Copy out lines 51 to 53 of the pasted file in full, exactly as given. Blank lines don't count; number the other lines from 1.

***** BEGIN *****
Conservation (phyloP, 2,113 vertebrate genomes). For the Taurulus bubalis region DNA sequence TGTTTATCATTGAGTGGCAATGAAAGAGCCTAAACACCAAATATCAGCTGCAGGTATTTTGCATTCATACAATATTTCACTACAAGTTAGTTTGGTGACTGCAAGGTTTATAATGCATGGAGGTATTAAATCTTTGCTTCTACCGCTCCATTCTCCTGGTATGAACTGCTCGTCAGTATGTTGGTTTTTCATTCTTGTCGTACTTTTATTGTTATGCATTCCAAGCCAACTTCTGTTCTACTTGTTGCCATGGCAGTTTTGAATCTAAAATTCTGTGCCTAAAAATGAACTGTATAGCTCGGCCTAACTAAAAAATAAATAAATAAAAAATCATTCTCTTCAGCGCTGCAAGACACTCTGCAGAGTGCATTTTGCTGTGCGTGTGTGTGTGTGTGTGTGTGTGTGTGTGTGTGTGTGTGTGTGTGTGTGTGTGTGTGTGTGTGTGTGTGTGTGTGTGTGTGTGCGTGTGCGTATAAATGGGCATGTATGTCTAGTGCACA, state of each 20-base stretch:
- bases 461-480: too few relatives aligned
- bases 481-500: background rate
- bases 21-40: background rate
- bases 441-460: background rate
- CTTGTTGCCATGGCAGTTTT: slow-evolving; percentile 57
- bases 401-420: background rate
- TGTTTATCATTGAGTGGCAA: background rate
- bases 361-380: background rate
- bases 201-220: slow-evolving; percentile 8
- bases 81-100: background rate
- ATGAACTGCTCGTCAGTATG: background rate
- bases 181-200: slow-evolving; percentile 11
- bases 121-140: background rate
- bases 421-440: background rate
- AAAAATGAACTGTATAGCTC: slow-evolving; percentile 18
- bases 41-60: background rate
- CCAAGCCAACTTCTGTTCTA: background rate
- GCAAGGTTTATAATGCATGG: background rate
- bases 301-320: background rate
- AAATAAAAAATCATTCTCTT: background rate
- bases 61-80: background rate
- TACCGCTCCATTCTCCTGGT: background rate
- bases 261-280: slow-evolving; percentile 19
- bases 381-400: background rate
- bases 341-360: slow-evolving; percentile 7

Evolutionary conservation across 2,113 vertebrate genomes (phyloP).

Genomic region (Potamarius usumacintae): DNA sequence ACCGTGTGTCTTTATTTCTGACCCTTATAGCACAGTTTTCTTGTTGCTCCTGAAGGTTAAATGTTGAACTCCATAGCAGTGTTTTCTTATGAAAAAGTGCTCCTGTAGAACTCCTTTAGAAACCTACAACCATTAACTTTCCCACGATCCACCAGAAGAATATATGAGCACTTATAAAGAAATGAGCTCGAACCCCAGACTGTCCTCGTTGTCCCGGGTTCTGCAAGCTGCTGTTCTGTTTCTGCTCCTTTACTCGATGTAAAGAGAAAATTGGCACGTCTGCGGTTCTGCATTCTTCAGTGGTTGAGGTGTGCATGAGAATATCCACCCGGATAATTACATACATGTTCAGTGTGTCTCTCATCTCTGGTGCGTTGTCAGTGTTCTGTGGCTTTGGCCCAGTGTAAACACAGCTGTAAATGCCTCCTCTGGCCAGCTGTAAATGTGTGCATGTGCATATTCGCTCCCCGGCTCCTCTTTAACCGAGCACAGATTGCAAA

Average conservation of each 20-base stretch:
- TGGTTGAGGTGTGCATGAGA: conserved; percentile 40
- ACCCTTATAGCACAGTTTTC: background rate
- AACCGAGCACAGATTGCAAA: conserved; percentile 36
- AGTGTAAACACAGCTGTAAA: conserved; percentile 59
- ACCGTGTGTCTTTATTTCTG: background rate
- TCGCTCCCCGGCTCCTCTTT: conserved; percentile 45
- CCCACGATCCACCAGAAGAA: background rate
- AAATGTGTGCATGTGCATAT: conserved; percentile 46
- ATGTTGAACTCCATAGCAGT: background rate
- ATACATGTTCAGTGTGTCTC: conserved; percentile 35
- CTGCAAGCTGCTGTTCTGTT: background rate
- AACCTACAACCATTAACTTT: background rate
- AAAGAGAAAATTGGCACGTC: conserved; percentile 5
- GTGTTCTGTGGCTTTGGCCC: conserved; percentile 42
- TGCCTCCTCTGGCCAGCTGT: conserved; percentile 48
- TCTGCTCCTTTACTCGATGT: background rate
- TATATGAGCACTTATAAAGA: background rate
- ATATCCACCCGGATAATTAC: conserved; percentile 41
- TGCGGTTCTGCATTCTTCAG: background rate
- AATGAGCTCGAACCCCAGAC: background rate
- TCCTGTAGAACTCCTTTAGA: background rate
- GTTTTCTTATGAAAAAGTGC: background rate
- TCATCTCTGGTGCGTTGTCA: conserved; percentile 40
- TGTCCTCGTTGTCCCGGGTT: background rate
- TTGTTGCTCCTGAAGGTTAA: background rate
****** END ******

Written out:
- GTTTTCTTATGAAAAAGTGC: background rate
- TCATCTCTGGTGCGTTGTCA: conserved; percentile 40
- TGTCCTCGTTGTCCCGGGTT: background rate